Remember, you are selling an overall package: Yourself! For you to be successful, you need to know “Who You Are,” “What Skill Sets are Important,” and “Why a Company should hire YOU.” We encourage you to have a two-minute talk about yourself and be able relay this to the interviewer smoothly and concisely.
1. Be Prepared
Interview preparation is one of the most important aspects of a successful job search. Before an interview Centennial, Inc. will provide you with coaching and detailed information on the company and the available position. You should also be prepared to:
- Conduct your own research on the company. Find their company website and study them thoroughly. Understand the history, products and services offered, competition, mission statement, financial performance, recent press releases, etc.
- Think over your accomplishments, skills and experience and how they will benefit the company. Write these down, make some notes, and know what you want to say.
- Be able to explain your past career moves and why you are interested in making another change. Make sure your career move explanations show foresight and planning.
- Avoid making negative remarks about your previous job(s) or manager(s). This will only hurt your chances of getting hired. Don’t be bitter – be professional.
2. Make a Good First Impression
Our research shows that initial impressions are made within the first minute of an interview. Here are some ways to make a positive first impression:
- Bring a fresh copy of your resume. Your resume should be outstanding.
- Bring a professional binder and a fine quality pen or an iPad so you can take notes during the interview.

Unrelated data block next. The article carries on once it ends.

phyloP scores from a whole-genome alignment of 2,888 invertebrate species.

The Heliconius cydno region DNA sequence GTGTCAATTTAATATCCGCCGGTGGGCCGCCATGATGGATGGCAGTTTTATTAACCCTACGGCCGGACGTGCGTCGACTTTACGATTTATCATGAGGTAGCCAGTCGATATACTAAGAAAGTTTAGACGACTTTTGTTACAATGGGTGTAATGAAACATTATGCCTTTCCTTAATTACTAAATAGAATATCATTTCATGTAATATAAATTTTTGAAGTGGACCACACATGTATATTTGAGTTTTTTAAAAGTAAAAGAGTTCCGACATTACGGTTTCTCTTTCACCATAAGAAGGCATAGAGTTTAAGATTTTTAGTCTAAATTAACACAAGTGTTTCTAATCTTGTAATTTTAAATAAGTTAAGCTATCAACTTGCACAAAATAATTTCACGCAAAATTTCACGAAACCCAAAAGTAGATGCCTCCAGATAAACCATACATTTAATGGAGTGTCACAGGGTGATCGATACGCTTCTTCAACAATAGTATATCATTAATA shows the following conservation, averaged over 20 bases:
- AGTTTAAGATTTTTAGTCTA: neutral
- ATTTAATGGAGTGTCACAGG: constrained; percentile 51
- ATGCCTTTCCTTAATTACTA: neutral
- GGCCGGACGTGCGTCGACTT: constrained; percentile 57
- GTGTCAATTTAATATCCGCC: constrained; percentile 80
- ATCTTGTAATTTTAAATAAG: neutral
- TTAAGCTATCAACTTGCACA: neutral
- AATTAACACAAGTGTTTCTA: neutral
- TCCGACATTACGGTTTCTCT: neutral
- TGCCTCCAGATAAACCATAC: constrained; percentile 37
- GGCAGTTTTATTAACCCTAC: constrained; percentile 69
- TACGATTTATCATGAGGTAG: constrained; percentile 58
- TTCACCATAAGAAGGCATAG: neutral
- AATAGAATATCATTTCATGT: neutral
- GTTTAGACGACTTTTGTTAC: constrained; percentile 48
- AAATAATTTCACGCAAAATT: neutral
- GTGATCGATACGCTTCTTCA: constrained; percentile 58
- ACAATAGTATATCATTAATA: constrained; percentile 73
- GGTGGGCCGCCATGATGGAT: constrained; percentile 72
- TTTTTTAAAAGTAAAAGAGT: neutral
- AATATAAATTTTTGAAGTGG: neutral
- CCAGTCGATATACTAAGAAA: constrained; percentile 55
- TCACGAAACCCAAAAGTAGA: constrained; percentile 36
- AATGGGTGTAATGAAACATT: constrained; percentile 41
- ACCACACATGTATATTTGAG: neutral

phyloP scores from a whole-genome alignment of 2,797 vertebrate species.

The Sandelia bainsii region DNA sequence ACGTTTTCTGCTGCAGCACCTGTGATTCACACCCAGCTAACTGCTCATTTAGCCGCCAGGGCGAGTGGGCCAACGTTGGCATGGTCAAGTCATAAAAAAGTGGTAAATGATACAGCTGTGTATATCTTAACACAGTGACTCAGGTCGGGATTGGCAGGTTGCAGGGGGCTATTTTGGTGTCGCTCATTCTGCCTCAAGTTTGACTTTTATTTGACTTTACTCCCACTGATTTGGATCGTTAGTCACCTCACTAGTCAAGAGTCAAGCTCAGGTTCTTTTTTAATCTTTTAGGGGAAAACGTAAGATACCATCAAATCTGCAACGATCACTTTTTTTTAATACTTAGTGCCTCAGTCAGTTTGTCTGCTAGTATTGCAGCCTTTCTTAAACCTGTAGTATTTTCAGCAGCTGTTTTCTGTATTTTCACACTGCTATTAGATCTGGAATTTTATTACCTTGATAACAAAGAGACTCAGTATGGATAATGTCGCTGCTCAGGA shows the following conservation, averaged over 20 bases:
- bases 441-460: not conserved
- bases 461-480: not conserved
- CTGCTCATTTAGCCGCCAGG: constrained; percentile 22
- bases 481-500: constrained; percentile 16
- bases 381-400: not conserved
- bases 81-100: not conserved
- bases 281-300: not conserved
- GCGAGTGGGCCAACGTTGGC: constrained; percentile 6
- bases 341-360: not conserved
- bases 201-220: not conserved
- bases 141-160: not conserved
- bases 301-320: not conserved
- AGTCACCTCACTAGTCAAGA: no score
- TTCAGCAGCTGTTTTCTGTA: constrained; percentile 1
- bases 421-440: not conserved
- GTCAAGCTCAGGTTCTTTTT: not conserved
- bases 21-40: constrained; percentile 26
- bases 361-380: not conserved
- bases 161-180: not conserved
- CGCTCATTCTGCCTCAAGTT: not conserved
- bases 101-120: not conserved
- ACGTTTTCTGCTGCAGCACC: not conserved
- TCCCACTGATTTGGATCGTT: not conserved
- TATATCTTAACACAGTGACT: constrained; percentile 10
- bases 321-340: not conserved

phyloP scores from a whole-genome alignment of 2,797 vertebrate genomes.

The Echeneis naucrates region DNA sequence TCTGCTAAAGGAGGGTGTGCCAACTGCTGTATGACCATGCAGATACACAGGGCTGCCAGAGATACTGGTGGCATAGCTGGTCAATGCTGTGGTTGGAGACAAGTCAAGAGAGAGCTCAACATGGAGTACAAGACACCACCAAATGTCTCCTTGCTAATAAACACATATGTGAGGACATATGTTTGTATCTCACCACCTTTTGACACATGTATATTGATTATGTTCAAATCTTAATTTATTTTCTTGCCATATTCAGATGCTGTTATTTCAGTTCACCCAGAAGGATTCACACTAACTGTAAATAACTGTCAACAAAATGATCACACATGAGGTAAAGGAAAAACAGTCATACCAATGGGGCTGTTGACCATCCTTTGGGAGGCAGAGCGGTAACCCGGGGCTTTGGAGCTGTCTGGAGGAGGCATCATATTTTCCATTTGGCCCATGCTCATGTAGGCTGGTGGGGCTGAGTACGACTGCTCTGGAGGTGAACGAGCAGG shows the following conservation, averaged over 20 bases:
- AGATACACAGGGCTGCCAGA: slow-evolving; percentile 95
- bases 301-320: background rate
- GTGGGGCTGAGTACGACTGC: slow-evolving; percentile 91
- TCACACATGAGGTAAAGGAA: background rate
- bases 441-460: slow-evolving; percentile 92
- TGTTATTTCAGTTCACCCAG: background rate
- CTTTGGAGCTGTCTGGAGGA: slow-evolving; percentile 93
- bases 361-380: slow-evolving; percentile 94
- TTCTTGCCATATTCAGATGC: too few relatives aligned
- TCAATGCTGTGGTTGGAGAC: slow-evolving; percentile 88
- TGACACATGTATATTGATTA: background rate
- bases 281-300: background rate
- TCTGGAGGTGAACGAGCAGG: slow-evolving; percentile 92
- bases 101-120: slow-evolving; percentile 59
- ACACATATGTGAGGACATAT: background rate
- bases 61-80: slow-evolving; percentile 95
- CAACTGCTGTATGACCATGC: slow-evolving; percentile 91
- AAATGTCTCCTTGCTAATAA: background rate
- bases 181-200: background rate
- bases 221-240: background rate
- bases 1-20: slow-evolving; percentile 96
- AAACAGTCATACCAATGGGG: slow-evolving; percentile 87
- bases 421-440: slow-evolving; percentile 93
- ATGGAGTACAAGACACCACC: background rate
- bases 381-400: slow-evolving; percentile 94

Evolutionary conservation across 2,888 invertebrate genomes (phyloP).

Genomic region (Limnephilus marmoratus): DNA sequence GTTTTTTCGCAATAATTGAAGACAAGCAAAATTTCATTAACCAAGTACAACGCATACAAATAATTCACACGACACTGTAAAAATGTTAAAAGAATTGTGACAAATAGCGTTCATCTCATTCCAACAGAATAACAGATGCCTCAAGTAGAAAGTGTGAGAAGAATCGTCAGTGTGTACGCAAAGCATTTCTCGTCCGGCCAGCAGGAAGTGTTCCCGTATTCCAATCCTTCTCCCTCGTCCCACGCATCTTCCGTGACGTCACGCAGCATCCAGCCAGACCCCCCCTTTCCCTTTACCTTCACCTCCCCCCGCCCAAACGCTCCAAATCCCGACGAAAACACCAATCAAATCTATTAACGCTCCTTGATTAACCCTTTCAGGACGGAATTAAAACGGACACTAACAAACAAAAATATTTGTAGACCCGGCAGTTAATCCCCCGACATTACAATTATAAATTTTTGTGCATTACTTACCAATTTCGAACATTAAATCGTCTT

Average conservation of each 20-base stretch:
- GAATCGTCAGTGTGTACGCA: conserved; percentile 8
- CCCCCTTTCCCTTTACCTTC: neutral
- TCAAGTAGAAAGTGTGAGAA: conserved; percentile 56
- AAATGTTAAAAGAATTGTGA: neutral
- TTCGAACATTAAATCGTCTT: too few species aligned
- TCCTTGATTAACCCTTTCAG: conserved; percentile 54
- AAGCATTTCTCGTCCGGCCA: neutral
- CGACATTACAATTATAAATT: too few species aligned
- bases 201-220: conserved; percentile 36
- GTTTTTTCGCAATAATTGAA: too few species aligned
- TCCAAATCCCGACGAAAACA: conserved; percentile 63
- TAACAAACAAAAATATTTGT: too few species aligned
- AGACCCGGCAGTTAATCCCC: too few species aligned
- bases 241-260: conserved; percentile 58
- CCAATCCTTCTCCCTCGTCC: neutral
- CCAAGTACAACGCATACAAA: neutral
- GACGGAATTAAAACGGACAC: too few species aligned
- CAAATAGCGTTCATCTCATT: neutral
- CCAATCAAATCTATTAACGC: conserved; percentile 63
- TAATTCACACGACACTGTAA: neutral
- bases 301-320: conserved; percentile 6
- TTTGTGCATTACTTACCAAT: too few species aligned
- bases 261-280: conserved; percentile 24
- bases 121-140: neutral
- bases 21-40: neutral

- Start the interview with good eye contact and maintain it – eye contact is key. You will benefit greatly from looking at the interviewer in the eye.
- Wear professional business attire and use good judgment if the corporate dress code is business casual. When in doubt, ask what’s appropriate.
- Make sure you have a firm handshake.
3. Be Enthusiastic and Confident in Your Abilities
Being enthusiastic about your work, the company and its projects, shows the interviewer that you are a viable candidate. During the interview:
- Be confident about your abilities, but not egotistical. The “I can do everything” approach will not score you any points.
- Do not be afraid to give detailed information about HOW you can contribute when responding to questions. Make sure you answer with more than just a yes or no and respond to a question with information or possibly a follow up question.
- Whenever possible, anticipate questions and be ready with answers such as:
Q: Tell me about yourself.
A: This is an open-ended question, so try and find out more about what the interviewer wants to discuss, then touch upon points that emphasize your background. This should include interest, hobbies and what kind of work you enjoy. Keep it to two minutes max – talking too much can hurt you. Be prepared and you will be able to do this smoothly and concisely.